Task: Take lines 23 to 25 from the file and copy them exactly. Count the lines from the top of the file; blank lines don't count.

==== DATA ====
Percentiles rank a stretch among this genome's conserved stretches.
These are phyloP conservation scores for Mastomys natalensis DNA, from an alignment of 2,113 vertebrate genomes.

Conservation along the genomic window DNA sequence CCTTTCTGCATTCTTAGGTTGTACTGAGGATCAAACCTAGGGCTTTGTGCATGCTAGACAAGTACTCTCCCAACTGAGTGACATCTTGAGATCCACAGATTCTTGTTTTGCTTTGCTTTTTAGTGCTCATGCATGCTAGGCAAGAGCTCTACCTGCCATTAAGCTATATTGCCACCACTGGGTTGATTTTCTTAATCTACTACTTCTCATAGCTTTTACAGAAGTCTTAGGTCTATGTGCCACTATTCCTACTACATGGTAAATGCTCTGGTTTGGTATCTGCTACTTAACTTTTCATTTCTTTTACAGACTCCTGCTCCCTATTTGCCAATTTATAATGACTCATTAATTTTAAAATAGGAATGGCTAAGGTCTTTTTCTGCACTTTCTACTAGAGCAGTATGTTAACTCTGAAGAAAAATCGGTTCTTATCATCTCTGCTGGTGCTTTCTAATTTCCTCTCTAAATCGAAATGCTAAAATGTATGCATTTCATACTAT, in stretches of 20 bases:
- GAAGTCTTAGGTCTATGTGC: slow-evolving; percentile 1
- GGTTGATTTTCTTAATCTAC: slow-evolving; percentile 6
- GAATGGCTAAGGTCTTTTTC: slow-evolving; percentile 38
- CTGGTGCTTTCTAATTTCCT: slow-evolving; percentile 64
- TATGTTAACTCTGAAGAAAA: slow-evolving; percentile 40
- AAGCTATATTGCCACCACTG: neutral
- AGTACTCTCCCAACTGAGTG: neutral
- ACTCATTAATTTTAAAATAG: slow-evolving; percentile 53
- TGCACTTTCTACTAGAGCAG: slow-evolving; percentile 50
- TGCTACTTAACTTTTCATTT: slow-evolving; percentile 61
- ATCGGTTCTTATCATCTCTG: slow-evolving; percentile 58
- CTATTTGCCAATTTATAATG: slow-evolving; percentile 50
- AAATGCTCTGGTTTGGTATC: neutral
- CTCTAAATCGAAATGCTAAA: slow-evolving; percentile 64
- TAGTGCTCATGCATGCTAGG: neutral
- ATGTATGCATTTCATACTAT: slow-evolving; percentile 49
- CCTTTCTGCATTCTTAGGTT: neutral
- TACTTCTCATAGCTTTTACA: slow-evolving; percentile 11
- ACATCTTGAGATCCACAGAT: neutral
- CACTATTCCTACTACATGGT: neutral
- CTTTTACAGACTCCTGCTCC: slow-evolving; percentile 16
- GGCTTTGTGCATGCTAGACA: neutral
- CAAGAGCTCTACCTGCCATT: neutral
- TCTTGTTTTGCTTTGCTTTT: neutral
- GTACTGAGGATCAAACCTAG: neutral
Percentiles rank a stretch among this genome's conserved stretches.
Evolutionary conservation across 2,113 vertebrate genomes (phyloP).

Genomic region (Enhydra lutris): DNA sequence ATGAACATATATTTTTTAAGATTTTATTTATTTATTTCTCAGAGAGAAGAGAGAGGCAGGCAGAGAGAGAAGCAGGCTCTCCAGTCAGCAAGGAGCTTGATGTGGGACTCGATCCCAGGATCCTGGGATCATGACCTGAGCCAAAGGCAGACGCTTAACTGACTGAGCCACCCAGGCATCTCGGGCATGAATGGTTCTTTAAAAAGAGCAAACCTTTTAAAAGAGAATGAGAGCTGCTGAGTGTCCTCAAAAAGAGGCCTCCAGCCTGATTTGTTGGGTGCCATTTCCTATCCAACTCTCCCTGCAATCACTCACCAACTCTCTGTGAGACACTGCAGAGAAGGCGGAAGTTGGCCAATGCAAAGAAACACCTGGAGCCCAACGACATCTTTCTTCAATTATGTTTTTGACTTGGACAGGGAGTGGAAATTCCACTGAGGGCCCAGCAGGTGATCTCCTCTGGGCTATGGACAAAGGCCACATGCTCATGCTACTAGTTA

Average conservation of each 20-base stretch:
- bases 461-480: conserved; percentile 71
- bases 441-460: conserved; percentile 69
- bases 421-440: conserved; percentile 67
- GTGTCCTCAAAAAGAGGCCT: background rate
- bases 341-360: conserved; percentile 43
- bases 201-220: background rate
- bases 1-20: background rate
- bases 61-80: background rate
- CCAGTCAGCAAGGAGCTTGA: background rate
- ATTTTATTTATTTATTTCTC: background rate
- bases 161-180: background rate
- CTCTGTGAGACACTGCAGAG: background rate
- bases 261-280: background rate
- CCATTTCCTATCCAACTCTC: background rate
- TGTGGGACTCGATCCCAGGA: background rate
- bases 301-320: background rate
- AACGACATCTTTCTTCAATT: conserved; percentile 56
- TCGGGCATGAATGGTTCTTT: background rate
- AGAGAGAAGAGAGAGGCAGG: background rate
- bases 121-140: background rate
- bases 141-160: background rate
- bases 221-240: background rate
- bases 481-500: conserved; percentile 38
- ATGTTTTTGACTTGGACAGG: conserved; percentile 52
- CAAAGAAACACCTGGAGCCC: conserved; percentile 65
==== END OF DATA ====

- CACTATTCCTACTACATGGT: neutral
- CTTTTACAGACTCCTGCTCC: slow-evolving; percentile 16
- GGCTTTGTGCATGCTAGACA: neutral